300g green beans, topped
300g butter beans, topped
1 cup semi-dried tomatoes
1 small red onion, halved, very thinly sliced
3 teaspoons capers, drained
1 cup kalamatta olives
2 tablespoons extra virgin olive oil
250g pkt haloumi cheese, drained, sliced (see tip)
1/4 mint leaves
Crusty bread to serve

2 tablespoons extra virgin olive oil
1 lemon, rind finely grated, juiced
2 teaspoons dried oregano
2 green onions, finely chopped
1 large fresh red chilli, finely chopped
1 garlic clove, crushed

1. Cook the beans in a large saucepan of boiling salted water for 1 minute or until just tender. Drain then rinse under cold water to refresh. Drain well again then carefully pat dry with paper towel. Transfer the beans to a serving platter. Add the tomatoes, onion, capers and olives.

2. For the dressing, combine all the ingredients together in a screw-top jar with freshly ground black pepper and shake until well combined.

3. Heat a char-grill or large non-stick frying pan over high heat until hot. Press a sheet of baking paper onto the hot surface of the pan. Brush both sides of the haloumi well with oil then cook on the baking paper for 3-4 minutes each side or until golden and warmed through.

4. Pour half the dressing over the bean salad and toss to coat. Top with warm haloumi slices and drizzle with remaining dressing. Scatter over the mint and serve with crusty bread.

Serves 4

Tip: Haloumi is a mild white cheese sold in packets in the cheese cabinet at supermarkets. Once opened, store un-used cheese in the brine it comes in an airtight container for up to two weeks. The only way to eat this magic cheese is warm, best char-grilled, pan-fried or barbecues until the cheese warms through so it’s slightly melted and oozy and the outside golden and crisp.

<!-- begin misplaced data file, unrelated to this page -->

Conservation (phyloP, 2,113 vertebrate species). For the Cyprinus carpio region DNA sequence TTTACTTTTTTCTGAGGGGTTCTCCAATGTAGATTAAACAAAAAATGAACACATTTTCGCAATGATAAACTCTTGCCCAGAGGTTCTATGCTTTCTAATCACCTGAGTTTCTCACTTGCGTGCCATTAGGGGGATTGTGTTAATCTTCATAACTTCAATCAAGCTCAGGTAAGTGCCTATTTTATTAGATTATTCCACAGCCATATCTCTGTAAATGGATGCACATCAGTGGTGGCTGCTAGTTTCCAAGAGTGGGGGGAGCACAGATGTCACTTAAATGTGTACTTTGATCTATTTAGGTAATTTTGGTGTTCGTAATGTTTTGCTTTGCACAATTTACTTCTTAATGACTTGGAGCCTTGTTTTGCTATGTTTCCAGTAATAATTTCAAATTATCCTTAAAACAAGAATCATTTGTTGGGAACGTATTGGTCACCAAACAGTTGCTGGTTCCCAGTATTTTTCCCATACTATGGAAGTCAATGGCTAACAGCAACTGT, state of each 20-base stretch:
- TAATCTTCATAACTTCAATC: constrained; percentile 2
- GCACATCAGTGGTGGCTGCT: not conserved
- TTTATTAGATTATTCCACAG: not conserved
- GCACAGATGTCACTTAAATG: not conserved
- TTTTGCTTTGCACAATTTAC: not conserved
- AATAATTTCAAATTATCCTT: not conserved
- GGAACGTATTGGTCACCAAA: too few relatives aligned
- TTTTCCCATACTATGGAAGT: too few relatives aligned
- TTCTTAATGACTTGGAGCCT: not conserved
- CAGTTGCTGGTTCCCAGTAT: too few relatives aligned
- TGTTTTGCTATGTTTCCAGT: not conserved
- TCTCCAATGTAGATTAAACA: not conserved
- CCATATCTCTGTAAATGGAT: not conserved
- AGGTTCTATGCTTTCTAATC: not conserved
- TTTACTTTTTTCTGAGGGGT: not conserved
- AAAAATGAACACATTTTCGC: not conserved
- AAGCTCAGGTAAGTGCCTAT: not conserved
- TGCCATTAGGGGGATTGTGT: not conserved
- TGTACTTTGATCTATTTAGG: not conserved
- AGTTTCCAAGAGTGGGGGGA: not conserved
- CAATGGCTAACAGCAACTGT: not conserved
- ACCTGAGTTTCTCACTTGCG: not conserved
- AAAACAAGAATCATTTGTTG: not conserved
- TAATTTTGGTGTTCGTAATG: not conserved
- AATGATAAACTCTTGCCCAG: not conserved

Healthy You Quick Tip

Love a cup of tea or coffee with a meal? Did you know that drinking tea (including green tea) or coffee at mealtimes inhibits your body’s ability to absorb iron and zinc?

So that you don’t risk an iron or zinc deficiency, simply wait for at least one hour after a meal before having your favourite cuppa.


Healthy Planet Quick Tip

The windows in our homes can be responsible for generating unnecessary greenhouse gas emissions. Up to 30% of heat transfer between the inside and outside of our homes occurs through unprotected windows. Reduce your environmental impact and your heating and cooling costs by:

  • Preventing draughts and air leaks around windows that allow heat to escape in winter and hot air to enter in summer
  • Completely covering your windows on very hot and very cold days with heavy curtains or blinds that are lined with a reflective backing
  • Installing awnings on windows that are exposed to direct sunlight in summer to prevent heat entering your home


Wise Words – Alan Watts


“Increasingly, the world around us looks as if we hated it.”

Alan Watts 1915-1973
British philosopher and writer



Coming Up

National Vegetarian Week

27 September – 3 October 2010

National Vegetarian Week is coming up soon with the aim of encouraging Aussies to make positive changes to their eating and lifestyle habits so they can live long and healthy lives.

This year they have teamed up with US author Dan Buettner whose research into the world’s ‘Blue Zones’, i.e. the world’s longest living communities, has highlighted those practices that promote the best health, happiness and longevity. He found that plant-based diets, accompanied by plenty of exercise and close community networks have major benefits to people’s health and wellbeing.

For more info check out National Vegetarian Week. You will find lots of great information about the benefits of a vegetarian diet, healthy eating tips, and more about the vegetarian cooking demonstrations that will be held throughout the week.




Get every new post delivered to your Inbox.

Join 354 other followers